During Soviet times, the USSR policy toward religion was based on the ideology of Marxism-Leninism, which made atheism the official doctrine of the Communist Party.
As the founder of the Soviet state, Lenin, put it:
Religion is the opium of the people: this saying of Marx is the cornerstone of the entire ideology of Marxism about religion. All modern religions and churches, all and of every kind of religious organizations are always considered by Marxism as the organs of bourgeois reaction, used for the protection of the exploitation and the stupefaction of the working class.
The vast majority of people in the Russian empire were, at the time of the revolution, religious believers, whereas the communists aimed to break the power of all religious institutions and eventually replace religious belief with atheism. “Science” was counterposed to “religious superstition” in the media and in academic writing. The main religions of pre-revolutionary Russia persisted throughout the entire Soviet period, but they were only tolerated within certain limits. The communist regime targeted religions based on State interests, and while most organized religions were never outlawed, religious property was confiscated and often turned from a place of worship into a place “of social utility”. Many religious building, with their ample, unobstructed internal spaces, were made into movie theatres, others became museums and so on.
An interesting example of “reuse” for a religious building is that of the Holy Trinity Women Monastery in Smolensk. In the 1920s it was turned into a macaroni factory, which remained in activity for more than 70 years.
Only few locals and practically no tourist ever visit the place, as they invariably opt to see the spectacular Assumption Cathedral, which is just a few hundred meters away on the aptly called Trinity Mountain. In reality, though, the Holy Trinity Monastery has a very rich history, worth discovering. The earliest mention of the Trinity Monastery dates back to 1462 and until 1740, it was the residence of the Smolensk archbishops. Architecturally it is quite curious that the bell tower is separated from the monastery by a road. A legend says that during one of his frequent visits to Smolensk, the Russian emperor Peter the Great was walking on a wooden bridge thrown across the moat between the Trinity Monastery and the Cathedral Mountain and almost fell into a ditch. Because of this “near accident” he ordered to lay a straight street from the Cathedral Mountain through the courtyard of the Trinity Monastery. Of course his command was rapidly carried out and therefore the two-tiered bell tower of the Trinity Monastery was separated from the church by the newly built street.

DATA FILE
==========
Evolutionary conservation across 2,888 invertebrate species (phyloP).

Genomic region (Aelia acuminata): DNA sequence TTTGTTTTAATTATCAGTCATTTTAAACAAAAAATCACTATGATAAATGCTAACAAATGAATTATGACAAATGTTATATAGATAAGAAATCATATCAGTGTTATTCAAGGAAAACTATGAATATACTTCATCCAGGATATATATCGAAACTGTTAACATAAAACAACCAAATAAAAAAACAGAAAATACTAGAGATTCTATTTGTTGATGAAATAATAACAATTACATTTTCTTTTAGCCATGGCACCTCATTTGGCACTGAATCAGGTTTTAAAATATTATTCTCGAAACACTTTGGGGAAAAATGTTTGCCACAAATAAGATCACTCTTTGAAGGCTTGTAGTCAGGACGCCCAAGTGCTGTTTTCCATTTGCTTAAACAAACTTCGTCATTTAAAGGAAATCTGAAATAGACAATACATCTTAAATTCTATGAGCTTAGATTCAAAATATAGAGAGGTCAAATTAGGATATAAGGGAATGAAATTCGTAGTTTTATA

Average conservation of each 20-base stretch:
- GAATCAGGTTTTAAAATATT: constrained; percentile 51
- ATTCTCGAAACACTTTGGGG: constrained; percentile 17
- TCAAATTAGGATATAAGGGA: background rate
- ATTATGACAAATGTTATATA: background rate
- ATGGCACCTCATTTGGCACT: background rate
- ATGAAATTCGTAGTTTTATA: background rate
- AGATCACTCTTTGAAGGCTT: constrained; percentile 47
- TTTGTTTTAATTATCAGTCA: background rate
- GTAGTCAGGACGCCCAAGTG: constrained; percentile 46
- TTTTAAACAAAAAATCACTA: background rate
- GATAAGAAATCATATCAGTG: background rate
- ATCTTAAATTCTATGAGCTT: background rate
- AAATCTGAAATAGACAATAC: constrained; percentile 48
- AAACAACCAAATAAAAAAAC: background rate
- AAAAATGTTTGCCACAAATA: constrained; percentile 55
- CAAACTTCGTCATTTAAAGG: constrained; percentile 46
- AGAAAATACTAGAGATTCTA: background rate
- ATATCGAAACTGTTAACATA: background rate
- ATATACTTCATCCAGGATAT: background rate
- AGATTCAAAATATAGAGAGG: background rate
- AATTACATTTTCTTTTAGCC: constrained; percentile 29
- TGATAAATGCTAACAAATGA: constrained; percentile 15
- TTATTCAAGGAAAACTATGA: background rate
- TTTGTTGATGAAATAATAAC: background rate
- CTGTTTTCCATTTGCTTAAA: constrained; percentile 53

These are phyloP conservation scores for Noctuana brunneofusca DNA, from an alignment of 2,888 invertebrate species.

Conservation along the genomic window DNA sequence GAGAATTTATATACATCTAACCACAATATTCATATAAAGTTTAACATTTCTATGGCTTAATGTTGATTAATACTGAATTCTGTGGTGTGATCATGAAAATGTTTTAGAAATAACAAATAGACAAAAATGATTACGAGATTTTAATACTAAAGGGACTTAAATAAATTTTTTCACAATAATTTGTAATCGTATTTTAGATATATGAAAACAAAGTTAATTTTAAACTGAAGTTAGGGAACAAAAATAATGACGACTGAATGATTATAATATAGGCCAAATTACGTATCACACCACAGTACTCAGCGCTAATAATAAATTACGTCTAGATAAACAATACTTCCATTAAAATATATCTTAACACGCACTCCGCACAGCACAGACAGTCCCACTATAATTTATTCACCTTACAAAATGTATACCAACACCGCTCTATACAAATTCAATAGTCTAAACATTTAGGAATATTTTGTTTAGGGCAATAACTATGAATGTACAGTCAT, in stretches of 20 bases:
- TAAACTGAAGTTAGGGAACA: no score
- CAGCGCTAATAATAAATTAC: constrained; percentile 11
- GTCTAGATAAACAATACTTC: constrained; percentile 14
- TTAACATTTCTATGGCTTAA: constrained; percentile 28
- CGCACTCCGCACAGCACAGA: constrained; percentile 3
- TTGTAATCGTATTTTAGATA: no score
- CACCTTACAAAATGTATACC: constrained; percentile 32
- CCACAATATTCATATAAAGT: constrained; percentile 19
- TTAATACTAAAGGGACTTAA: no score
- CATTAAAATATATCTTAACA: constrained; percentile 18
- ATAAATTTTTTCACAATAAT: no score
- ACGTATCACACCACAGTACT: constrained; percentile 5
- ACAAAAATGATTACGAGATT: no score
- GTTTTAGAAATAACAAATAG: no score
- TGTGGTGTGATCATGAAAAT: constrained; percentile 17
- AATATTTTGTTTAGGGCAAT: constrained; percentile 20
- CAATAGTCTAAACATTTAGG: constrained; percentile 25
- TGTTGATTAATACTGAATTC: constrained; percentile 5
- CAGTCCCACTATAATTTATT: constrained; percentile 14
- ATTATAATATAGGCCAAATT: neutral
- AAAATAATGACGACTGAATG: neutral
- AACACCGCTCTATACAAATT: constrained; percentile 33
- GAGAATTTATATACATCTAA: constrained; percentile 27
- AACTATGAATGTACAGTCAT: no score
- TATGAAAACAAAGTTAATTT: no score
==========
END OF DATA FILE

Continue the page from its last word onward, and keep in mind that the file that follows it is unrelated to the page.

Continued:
When the Monastery returned to be a place of worship in 2008, a former director of the macaroni factory, which operated in the main building, came to the consecration ceremony. She recollected that in the first years of operation, going to the upper floor at night, where pasta machines operated, was a scary task that no one wanted to undertake and therefore it often fell to her, as the operation director. The reason was simple: at the time the walls were still covered in ancient frescoes and from the darkness the faces of the saints appeared when illuminated by the flickering lights of the machineries. At times they seemed so real, it appeared as if someone had just stepped out of a wall. Other times it was sad and unbearable to look at their stern expressions, meant to incite terror in faithful Christians and knowing that they had dissociated the Monastery. In the following years, unfortunately, hygiene and practicality had the upper hand over historical and artistic preservation and all the walls were covered in lime and painted white. They remain completely white to this day.
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